It’s snowing hard from a pale sky, the kind of snow that makes me grin and want to cry at once: it’s so beautiful, white on white on white.
And I’m back in my life again, after a hiatus of days, weeks, the intensity of a semester behind me and in a few days, Christmas. Family, and plans to make croissants from scratch, and bleary eyes on Saturday morning at 5:30AM when the boys will inevitably wake, eager and wide-eyed with wonder.
The past two nights we’ve watched old movies: Miracle on 34th Street and It’s A Wonderful Life. I’ve never seen either one, and oh, how I love them both. Nostalgia is a funny thing, isn’t it? It’s something inherently human, isn’t it? To want and long for what’s gone by. It’s maybe one of the things that defines our humanity. Our awareness of the past tense, just like our awareness of the future plant’s us squarely in the very fleeting, very mortal moment of the present.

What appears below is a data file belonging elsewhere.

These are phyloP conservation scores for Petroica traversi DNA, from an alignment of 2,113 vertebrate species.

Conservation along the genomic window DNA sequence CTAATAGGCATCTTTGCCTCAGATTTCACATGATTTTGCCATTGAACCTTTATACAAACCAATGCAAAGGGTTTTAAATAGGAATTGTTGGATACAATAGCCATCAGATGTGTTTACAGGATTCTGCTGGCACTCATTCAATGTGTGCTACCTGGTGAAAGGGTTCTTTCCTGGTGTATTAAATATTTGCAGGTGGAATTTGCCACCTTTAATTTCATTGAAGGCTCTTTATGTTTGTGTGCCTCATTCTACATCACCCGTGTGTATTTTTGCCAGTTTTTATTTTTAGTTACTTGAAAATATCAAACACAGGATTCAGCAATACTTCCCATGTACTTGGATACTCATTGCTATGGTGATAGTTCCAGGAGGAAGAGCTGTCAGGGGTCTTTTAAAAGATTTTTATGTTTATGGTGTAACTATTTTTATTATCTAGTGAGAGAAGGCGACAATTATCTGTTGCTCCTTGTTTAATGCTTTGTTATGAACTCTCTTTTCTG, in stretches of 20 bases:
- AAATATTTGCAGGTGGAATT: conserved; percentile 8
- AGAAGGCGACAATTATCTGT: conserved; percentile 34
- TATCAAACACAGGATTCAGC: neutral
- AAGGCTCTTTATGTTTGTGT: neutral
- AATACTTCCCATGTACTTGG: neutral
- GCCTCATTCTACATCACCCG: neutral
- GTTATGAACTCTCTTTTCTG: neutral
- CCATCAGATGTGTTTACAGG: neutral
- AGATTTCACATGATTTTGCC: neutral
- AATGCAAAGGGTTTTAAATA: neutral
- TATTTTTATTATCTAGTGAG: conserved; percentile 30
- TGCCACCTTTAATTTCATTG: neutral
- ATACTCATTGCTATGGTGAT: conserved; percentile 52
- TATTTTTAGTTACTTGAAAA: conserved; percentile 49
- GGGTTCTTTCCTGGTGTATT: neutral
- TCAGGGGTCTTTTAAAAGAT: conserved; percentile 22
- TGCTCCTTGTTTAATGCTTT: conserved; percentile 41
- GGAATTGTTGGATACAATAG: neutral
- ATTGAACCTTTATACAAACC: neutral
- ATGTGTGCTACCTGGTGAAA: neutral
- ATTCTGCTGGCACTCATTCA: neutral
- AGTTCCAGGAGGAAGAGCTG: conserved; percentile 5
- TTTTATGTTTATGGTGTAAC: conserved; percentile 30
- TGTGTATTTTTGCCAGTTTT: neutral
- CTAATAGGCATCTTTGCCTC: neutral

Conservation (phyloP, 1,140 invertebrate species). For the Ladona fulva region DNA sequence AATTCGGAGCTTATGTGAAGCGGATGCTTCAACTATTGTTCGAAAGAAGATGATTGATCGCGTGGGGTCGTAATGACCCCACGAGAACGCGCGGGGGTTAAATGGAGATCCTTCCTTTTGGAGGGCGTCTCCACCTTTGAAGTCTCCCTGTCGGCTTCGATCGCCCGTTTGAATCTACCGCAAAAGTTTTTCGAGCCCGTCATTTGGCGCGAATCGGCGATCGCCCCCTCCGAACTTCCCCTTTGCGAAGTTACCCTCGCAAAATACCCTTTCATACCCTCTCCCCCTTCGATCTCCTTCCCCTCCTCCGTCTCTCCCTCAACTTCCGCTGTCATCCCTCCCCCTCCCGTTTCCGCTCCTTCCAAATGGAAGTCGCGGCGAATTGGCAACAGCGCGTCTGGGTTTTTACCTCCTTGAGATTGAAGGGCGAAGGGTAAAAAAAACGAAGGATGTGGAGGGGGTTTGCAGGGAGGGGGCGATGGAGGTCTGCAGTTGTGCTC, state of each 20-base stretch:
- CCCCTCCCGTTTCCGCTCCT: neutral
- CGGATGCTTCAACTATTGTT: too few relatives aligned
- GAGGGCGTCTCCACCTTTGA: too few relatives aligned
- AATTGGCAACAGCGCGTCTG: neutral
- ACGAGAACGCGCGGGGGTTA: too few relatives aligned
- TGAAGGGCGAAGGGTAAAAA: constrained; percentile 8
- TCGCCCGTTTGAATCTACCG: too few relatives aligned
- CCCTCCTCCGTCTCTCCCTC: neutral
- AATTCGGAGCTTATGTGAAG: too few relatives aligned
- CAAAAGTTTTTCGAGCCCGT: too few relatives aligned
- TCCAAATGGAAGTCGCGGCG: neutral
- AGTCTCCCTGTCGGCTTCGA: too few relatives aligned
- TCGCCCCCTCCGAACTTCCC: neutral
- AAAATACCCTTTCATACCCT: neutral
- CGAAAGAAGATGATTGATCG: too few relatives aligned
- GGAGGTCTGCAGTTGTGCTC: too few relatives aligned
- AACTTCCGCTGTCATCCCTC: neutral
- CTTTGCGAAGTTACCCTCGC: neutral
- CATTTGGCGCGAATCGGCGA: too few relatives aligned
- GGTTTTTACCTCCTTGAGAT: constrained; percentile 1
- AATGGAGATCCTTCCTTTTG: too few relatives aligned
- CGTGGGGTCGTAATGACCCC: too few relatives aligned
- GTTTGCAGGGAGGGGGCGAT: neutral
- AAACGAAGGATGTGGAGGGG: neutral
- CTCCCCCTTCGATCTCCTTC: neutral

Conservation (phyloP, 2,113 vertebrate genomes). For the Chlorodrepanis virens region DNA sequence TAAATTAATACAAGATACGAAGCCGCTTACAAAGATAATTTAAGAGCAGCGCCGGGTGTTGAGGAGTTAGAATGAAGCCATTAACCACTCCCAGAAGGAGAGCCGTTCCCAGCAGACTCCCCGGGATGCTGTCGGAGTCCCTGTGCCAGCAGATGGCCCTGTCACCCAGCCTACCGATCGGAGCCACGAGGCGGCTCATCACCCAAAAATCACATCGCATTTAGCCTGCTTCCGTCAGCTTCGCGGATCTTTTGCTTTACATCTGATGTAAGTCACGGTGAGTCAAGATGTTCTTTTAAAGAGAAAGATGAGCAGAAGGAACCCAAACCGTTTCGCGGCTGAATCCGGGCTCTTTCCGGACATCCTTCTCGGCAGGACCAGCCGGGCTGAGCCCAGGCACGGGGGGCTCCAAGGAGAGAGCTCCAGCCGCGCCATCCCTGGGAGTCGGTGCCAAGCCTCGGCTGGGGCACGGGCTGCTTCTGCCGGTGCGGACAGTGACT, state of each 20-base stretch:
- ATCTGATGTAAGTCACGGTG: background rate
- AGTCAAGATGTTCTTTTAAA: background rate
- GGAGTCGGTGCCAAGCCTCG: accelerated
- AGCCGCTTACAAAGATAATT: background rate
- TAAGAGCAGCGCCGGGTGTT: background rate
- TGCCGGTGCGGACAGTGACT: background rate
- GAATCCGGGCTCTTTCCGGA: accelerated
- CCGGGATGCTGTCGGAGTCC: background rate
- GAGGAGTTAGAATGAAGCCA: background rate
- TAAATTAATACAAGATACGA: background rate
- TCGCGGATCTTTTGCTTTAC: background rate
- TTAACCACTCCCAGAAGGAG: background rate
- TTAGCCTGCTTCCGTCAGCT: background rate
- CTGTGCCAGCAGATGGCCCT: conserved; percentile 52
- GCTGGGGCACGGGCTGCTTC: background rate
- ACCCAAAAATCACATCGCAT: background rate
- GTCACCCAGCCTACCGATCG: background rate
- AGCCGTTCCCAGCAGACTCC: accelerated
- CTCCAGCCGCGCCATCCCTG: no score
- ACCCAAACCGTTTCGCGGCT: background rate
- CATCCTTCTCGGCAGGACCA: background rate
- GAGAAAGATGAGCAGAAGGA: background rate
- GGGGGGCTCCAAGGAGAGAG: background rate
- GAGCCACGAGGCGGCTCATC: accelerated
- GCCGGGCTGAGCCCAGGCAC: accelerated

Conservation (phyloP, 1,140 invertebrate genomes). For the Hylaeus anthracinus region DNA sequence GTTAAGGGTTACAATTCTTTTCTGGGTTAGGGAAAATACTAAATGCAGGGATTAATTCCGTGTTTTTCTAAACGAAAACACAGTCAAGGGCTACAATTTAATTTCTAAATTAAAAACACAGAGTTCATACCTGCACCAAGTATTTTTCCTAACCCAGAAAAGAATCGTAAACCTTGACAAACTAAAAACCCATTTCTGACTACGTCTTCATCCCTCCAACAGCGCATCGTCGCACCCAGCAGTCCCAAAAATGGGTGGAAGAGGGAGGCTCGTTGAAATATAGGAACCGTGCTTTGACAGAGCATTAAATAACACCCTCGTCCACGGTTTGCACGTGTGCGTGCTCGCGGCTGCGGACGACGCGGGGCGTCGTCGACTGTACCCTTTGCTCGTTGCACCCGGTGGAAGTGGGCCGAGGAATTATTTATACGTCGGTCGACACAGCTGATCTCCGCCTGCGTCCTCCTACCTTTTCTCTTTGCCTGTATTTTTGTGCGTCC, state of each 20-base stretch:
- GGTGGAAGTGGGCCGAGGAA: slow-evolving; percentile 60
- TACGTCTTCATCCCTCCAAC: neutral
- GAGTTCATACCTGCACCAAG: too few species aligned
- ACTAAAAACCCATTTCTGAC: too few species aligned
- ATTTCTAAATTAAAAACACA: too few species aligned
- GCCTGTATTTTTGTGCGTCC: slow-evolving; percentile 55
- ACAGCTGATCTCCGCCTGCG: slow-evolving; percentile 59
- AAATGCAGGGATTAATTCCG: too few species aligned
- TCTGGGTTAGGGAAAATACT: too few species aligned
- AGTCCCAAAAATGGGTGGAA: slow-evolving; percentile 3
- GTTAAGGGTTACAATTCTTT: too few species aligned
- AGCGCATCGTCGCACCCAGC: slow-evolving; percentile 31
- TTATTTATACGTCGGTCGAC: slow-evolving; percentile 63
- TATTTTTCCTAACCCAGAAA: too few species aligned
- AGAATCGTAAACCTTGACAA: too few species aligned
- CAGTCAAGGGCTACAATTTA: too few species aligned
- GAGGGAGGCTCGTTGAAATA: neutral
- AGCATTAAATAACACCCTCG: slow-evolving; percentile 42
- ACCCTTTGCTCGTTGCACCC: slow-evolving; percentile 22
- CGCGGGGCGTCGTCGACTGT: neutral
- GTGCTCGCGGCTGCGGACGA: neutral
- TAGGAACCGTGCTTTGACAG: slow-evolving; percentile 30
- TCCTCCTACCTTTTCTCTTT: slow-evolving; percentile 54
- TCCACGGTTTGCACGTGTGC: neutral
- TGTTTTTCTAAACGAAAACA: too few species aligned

In this moment I’m wearing torn, paint spattered jeans instead of a carefully fitted dress. I’m here in this present of my life, and out the window blue jays and cardinals gather in the lilac hoping for seed. Streaks of blue and read against the landscape of brown and white and gray. By the end of winter their colored plumage is something I cling to in a monochrome world; everything drawn out: the time it takes to leave or arrive an almost endless choreography of outerwear.
Today it’s the solstice. The wondrous darkest day, half a year away from when the light lasted until nearly ten and the fields hummed with crickets and danced with fireflies at dusk.
Tonight we’ll light candles at dinner and sing. We’ll hang the prisms that the Advent Fairy brought in the windows to make the light dance on future sunny days, and maybe we’ll go sledding, all of us on the toboggan hurtling down the driveway in a flash of laughter.